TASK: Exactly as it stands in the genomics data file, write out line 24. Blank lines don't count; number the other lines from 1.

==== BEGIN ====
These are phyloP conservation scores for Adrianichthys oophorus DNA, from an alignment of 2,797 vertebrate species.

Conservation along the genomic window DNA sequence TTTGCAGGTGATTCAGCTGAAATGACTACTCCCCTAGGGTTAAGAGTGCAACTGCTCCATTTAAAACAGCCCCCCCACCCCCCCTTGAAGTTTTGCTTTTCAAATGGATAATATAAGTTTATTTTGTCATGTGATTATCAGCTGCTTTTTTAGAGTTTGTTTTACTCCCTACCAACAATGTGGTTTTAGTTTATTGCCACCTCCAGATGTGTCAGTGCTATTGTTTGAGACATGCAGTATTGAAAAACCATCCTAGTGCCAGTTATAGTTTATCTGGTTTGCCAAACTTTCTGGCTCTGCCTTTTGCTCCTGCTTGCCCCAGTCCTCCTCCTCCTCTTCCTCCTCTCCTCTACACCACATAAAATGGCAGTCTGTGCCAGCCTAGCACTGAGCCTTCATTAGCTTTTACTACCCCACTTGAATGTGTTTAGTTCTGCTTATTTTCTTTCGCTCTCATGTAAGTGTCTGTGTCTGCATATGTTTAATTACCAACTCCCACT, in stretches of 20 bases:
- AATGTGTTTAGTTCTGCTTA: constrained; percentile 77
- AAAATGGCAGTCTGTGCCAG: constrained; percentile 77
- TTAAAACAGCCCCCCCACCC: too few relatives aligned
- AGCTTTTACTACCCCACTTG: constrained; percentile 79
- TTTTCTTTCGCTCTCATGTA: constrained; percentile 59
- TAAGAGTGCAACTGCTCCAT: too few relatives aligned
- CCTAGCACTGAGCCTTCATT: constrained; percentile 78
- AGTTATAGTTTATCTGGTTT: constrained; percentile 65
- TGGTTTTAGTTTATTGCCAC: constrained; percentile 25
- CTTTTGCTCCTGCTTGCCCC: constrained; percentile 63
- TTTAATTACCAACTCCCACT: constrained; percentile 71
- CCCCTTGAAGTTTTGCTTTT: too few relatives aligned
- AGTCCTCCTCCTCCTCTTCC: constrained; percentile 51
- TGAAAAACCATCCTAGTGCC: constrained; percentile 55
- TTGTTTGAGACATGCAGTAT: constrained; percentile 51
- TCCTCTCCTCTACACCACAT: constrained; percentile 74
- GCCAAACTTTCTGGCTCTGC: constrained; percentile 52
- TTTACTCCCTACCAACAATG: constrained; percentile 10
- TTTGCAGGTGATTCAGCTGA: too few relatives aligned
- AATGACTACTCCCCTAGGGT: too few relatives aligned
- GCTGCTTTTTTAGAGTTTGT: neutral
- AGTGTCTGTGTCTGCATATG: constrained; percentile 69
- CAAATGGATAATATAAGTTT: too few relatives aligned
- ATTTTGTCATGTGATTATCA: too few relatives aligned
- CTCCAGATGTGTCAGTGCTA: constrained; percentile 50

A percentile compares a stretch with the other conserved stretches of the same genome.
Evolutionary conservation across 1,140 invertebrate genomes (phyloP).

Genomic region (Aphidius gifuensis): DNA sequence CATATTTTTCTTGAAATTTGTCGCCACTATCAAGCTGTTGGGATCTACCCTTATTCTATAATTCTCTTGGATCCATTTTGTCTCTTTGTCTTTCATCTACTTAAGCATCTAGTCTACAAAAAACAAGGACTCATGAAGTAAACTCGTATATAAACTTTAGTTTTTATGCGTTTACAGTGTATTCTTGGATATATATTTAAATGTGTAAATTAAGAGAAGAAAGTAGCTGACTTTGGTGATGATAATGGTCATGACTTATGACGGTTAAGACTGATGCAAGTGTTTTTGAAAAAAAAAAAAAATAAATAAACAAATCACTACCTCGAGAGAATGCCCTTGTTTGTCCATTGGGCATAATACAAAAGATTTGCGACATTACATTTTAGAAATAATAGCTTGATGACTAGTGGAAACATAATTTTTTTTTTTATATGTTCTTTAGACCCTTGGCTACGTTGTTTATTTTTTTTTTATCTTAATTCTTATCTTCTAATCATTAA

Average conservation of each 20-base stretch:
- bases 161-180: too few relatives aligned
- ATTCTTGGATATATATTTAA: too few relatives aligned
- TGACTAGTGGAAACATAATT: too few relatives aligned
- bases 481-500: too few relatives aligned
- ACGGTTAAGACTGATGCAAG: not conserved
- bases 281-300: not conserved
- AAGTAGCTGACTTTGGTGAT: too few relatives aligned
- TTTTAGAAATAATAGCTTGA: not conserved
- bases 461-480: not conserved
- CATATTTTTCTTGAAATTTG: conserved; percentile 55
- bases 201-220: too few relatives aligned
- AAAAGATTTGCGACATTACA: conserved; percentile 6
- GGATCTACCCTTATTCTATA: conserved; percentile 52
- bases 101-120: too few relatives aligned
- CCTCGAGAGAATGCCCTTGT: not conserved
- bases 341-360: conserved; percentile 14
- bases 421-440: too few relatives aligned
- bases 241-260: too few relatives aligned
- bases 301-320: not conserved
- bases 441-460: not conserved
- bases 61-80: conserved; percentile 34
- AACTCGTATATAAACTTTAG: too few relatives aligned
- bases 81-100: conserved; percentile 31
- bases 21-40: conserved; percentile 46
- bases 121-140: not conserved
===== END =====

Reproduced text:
- AGTGTCTGTGTCTGCATATG: constrained; percentile 69